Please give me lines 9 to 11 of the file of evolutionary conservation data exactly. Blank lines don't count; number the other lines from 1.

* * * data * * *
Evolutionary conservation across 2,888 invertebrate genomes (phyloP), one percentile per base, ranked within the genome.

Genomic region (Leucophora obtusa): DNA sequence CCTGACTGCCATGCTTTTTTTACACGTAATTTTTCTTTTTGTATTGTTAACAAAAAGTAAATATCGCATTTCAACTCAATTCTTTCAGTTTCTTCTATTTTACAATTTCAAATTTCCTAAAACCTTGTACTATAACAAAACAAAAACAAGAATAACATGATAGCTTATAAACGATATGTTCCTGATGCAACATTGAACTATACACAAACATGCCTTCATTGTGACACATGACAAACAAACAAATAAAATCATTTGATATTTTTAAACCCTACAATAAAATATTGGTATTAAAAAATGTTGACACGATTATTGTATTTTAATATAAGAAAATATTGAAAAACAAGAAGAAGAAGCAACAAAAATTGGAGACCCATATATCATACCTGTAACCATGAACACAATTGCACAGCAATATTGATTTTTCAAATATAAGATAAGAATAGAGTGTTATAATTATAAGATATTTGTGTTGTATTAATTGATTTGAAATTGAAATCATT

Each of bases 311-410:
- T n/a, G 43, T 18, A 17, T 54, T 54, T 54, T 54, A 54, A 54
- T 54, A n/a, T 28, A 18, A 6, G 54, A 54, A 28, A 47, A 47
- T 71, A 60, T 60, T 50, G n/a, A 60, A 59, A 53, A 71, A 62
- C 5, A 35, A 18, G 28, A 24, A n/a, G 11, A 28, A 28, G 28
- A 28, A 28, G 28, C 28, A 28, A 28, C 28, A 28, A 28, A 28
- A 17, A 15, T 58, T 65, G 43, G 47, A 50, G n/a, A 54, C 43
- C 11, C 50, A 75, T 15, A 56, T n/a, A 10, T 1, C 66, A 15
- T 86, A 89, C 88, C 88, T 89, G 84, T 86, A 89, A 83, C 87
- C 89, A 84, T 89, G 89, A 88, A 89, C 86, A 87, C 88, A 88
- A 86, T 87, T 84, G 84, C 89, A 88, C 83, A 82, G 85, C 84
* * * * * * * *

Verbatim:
- A 17, A 15, T 58, T 65, G 43, G 47, A 50, G n/a, A 54, C 43
- C 11, C 50, A 75, T 15, A 56, T n/a, A 10, T 1, C 66, A 15
- T 86, A 89, C 88, C 88, T 89, G 84, T 86, A 89, A 83, C 87